In an effort to determine whether employees are fit to perform in specific safety sensitive positions, some workplaces are now asking employers to play video games before starting work. A short test, the “video game” tests the player’s ability to classify shapes quickly and accurately, then uses the collected data and compares it with previous test results achieved by the same individual. User results are unique, and moderators are flagged when any abnormalities occur in a private, more subtle practice than in traditional and invasive urine or saliva tests. Developed to establish the presence of drugs, alcohol, or extreme fatigue, the test, called Alert Meter, can also show abnormalities when an employee is feeling overwhelmed by emotion, like grief, which can also pose a risk in safety sensitive worksites.
The results are also unique enough that it is apparent when one employee takes the test for another.
Urine and saliva testing has been the traditional method of establishing workplace impairment, but it has been known to erode management and employee relationships, and can be embarrassing and invasive for workers. As well, while urine can indicate whether THC from marijuana is present in an employee’s system, it cannot measure cannabis impairment as THC can last in the human body long after its impairment effects have worn off. Additionally, urine testing cannot account for other impediments to safety-sensitive workplace security, like fatigue. According to a study in 2016, drivers who had slept for less than five hours were 11.5 times more likely to have a motor vehicle accident when compared to those who had slept for seven hours or more. The correlation was made that driving after only four or five hours of sleep was similar in risk to driving at the criminal legal limit of blood alcohol content.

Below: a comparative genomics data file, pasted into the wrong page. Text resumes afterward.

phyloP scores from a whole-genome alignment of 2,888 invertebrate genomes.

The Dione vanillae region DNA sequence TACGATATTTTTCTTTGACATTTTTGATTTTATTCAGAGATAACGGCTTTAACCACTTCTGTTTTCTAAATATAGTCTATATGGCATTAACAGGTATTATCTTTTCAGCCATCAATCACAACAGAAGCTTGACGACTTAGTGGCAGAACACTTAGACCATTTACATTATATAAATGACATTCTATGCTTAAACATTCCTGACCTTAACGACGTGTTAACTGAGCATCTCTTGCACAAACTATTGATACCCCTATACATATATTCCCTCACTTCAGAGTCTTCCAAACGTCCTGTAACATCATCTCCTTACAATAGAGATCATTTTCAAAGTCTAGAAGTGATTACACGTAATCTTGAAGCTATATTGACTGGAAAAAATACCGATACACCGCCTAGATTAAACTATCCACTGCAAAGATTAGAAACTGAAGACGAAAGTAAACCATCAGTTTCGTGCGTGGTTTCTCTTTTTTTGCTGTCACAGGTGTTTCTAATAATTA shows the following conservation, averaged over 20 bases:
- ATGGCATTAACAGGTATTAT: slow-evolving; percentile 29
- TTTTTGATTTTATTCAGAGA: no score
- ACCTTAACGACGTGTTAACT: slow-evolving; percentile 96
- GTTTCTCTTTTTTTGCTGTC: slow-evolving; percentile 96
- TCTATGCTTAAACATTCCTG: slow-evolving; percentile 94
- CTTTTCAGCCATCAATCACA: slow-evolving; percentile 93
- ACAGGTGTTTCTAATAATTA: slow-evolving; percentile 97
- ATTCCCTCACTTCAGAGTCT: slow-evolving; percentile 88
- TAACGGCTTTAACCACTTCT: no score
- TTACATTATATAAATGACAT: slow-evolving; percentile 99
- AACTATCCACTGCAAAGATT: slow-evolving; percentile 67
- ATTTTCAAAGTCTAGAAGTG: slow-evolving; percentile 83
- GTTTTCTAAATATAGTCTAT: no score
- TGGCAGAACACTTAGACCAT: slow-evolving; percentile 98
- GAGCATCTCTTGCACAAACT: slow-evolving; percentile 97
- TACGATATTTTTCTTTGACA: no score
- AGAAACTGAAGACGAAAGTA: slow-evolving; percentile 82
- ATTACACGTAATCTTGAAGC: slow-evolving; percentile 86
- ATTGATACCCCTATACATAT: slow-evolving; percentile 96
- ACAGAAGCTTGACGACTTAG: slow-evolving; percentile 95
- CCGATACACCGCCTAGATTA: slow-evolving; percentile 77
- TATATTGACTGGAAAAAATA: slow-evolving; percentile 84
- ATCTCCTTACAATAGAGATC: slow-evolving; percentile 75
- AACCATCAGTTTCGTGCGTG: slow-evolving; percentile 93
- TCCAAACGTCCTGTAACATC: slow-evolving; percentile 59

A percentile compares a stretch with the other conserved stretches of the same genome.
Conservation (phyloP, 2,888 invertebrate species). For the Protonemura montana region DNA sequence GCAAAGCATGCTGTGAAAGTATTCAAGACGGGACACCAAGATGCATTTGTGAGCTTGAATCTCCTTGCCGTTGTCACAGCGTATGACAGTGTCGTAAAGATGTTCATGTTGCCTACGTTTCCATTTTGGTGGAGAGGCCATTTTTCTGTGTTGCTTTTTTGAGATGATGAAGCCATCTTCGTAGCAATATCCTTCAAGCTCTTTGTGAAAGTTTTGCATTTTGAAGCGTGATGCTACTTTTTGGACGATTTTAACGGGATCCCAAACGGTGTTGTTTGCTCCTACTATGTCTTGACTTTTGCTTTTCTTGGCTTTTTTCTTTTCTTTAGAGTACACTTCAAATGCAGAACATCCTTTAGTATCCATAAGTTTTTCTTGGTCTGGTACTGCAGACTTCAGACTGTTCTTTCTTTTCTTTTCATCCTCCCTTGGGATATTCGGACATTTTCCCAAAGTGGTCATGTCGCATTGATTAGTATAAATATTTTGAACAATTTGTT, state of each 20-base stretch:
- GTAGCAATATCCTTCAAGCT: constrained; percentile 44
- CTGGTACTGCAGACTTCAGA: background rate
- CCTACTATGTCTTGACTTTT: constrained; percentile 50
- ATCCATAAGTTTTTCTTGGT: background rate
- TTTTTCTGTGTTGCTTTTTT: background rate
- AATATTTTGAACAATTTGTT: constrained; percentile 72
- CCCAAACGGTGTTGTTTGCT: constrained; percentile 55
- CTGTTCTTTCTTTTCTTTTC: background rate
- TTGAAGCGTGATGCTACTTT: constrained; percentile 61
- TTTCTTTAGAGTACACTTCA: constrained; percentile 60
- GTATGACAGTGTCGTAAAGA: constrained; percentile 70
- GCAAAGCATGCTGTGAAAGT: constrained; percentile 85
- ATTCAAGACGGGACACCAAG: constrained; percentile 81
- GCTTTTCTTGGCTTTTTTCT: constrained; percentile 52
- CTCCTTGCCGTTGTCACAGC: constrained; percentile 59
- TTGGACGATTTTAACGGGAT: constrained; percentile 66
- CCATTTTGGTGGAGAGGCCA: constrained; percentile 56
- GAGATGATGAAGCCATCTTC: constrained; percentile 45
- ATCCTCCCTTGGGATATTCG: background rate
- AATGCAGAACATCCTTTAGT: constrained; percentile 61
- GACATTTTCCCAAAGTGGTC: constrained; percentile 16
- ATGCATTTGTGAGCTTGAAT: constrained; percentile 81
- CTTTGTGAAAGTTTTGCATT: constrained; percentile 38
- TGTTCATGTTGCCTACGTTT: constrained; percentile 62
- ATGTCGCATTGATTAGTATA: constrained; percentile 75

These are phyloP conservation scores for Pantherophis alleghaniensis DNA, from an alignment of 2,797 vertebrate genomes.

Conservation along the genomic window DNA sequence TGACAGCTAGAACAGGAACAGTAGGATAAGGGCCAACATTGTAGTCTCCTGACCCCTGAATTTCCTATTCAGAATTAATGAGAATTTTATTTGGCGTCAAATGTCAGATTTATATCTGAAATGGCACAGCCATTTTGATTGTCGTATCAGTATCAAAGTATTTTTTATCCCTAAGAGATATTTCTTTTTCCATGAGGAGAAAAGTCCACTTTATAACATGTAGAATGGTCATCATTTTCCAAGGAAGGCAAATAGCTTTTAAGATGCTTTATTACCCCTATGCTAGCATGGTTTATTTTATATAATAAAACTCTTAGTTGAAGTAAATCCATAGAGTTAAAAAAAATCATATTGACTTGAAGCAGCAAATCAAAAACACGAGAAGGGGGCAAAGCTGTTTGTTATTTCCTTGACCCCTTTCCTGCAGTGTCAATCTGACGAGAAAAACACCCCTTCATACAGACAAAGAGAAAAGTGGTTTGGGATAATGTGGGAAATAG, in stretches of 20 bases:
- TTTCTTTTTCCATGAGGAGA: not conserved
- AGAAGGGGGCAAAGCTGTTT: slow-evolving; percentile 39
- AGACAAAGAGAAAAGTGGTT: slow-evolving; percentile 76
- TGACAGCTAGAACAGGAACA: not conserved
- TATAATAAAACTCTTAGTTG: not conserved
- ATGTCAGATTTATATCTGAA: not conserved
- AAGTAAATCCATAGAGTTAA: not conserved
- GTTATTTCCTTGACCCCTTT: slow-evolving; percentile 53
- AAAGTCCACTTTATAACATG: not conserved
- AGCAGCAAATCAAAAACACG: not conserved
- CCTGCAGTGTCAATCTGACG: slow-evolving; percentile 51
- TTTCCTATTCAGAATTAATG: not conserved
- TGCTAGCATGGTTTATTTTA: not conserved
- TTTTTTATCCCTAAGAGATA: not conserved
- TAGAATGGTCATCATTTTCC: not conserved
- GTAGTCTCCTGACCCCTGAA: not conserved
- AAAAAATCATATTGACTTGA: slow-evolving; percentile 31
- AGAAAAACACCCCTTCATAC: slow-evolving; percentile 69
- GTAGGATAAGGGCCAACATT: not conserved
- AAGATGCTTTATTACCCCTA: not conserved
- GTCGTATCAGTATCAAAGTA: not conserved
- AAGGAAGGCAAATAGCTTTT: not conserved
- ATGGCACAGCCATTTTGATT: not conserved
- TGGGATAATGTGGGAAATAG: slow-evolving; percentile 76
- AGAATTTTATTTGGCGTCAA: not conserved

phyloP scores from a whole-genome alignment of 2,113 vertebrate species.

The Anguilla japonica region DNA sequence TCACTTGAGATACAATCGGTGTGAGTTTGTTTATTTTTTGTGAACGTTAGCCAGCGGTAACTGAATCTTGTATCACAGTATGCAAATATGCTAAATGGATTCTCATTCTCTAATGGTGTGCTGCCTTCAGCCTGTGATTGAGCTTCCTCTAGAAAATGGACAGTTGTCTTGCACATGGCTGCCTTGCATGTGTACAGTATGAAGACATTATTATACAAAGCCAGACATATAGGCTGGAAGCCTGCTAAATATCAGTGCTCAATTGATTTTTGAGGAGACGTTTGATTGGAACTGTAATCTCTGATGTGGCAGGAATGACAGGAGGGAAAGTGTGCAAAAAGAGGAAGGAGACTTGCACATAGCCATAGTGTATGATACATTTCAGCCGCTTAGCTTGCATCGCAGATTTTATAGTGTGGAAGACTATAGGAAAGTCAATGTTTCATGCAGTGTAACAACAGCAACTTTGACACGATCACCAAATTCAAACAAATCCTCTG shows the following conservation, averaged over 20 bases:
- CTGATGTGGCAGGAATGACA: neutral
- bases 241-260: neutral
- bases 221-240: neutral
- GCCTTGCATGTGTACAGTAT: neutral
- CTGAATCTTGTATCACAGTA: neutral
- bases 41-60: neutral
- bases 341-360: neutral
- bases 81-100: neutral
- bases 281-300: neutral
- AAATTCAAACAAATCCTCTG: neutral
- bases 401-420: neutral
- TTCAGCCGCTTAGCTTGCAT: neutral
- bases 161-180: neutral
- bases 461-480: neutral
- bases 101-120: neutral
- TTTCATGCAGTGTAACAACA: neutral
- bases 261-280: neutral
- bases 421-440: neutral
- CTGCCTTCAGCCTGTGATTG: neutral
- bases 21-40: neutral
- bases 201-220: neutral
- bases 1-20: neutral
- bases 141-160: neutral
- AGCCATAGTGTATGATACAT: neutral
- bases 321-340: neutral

Former Ontario privacy commissioner Ann Cavoukian, who has previously fought random drug testing in the workplace, supports the video game alternative. “They’re just answering these questions every morning, which doesn’t take very long,” she says. “I think this is far preferable to bodily fluids, and as long as there’s transparency and consent associated with the use of this, from a privacy perspective, I think it’s fine,” adding, “So long as there’s transparency up front, employees are informed of this and why it’s happening, and it takes very little time, then the only concern I would have is what happens to the information.”
In order to implement workplace drug testing, the Supreme Court ruled in 2013 that employers first have to provide irrefutable evidence that a widespread substance abuse problem exists at the jobsite, stating, “Mandatory, random and unannounced testing for all employees in a dangerous workplace has been overwhelmingly rejected by arbitrators as an unjustified affront to the dignity and privacy of employees unless there is reasonable cause, such as a general problem of substance abuse in the workplace.”
The video game approach has been extended beyond the workplace in the USA, and could feasibly be used in roadside testing. This would be a boon for Canadian law enforcement, as no device to show evidence of drug impairment in roadside testing has yet to be approved for the upcoming October legalization deadline. In Massachusetts, a system that allows drivers to test their own impairment before driving by playing a simple, phone-based game has been developed. Like Alert Meter, the game learns the driver’s unique baseline abilities, then tests fatigue and impairment from various substances.
For Carol Setters from Alert Meter, drug testing is not necessarily just about bodily fluids. “It’s all about performance,” she says. “That’s the only thing you’re really concerned about: can this person perform well and safely?…That’s why we test their performance as opposed to their body fluids.”